President Donald Trump announced on Friday a new strategy to confront what he called "the Iranian regime's hostile actions." Trump told reporters that the Iran nuclear deal signed by the Obama administration was "one of the worst and most one-sided transactions the United States has ever entered into." However, the president stopped short of pulling the U.S. out of the deal entirely.
Instead, Trump is expected to "decertify" Iran's compliance with the deal, giving Congress 60 days to decide whether or not to impose new economic sanctions on Iran. The move allows Trump to appear as if he is rejecting the deal—fulfilling one of his main campaign promises—while still remaining in the agreement.
"The president, on many occasions, talked about either tearing the deal up or fixing the deal, and he said many times, we got to fix this deal," Secretary of State Rex Tillerson said on Thursday. "What we are laying out here, this is the pathway, we think, that provides us with the best platform to attempt to fix this deal."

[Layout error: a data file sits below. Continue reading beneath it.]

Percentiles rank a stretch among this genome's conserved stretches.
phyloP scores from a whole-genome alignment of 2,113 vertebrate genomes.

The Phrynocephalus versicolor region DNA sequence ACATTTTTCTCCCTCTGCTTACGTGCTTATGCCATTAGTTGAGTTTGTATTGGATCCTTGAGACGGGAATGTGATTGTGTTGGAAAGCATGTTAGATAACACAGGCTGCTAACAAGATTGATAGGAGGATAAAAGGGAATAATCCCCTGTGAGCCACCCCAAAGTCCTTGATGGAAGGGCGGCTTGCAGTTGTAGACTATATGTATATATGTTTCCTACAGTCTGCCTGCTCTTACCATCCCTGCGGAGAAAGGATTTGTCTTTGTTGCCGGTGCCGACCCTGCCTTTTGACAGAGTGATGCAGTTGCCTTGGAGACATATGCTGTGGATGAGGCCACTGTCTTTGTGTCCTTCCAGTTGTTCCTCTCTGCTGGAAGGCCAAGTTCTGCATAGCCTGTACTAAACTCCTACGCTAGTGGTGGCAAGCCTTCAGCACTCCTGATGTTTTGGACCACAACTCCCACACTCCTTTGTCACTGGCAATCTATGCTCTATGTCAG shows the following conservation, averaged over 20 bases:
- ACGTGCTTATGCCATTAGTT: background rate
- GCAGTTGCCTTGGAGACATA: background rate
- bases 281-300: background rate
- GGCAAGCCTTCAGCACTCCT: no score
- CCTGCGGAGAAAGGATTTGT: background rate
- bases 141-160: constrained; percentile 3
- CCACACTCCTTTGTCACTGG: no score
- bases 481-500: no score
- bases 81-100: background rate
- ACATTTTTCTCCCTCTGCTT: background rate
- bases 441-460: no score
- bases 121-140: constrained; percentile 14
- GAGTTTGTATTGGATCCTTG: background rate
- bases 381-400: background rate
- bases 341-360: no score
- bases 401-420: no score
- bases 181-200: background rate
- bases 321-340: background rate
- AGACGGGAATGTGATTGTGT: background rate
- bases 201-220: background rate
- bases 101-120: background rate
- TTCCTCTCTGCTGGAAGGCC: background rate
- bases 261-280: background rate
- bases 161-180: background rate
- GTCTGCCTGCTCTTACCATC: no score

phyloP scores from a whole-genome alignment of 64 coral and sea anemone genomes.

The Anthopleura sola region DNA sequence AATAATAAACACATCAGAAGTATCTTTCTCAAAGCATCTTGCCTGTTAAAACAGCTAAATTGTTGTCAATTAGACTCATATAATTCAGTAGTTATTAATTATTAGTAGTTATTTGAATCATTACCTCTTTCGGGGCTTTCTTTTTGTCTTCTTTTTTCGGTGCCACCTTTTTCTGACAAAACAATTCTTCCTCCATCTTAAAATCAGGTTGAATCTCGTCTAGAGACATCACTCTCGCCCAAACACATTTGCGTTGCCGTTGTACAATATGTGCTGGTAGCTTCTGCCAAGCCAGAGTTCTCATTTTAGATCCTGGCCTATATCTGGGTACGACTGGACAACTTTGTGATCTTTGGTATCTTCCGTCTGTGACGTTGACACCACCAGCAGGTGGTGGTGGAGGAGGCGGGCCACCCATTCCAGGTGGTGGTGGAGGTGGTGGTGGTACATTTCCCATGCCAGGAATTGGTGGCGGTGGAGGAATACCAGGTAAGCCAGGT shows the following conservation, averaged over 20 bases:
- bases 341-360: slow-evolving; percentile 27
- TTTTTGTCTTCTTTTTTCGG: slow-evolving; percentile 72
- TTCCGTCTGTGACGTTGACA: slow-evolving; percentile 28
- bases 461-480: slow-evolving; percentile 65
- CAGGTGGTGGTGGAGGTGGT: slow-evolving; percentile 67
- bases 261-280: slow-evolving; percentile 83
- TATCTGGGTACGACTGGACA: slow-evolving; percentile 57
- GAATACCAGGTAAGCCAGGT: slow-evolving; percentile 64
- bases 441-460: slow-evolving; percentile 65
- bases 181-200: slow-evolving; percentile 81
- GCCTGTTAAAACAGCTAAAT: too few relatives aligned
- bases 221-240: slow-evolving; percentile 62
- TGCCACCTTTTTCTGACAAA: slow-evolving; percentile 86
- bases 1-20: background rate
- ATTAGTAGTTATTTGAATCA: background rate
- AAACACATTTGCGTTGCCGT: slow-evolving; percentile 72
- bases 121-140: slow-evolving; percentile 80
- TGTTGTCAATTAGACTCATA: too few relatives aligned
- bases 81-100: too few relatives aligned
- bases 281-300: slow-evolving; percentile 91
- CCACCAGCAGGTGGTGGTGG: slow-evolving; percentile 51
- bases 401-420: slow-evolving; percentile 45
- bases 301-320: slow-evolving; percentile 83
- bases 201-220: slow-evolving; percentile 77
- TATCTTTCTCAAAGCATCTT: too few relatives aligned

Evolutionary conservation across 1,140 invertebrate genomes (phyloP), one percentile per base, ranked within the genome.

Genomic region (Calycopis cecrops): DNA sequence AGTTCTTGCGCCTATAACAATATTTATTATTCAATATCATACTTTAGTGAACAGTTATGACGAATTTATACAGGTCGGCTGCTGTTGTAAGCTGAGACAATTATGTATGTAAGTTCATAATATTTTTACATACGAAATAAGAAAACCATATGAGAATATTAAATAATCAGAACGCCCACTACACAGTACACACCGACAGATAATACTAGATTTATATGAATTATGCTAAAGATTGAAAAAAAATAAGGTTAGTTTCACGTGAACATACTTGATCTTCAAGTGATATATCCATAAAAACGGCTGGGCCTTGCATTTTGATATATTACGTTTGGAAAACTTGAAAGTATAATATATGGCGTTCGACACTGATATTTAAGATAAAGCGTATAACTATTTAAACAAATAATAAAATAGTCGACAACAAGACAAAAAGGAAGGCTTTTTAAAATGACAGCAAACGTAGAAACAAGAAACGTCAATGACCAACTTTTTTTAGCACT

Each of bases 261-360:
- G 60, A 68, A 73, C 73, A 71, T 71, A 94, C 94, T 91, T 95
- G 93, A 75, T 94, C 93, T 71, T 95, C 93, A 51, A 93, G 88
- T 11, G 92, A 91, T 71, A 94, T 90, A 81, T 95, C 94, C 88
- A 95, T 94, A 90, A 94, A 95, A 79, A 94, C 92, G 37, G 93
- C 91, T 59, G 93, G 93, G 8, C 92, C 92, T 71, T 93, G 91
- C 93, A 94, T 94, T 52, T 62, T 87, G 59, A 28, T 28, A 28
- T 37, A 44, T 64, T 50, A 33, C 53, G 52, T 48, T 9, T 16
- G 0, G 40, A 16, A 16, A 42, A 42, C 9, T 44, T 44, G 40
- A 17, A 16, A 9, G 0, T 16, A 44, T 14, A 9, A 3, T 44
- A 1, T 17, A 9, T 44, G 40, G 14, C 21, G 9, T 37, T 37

The other parties involved in the deal, including Britain and Russia, are opposed to renegotiating the agreement, CNN reports, given that monitoring agencies have found Iran to be in compliance.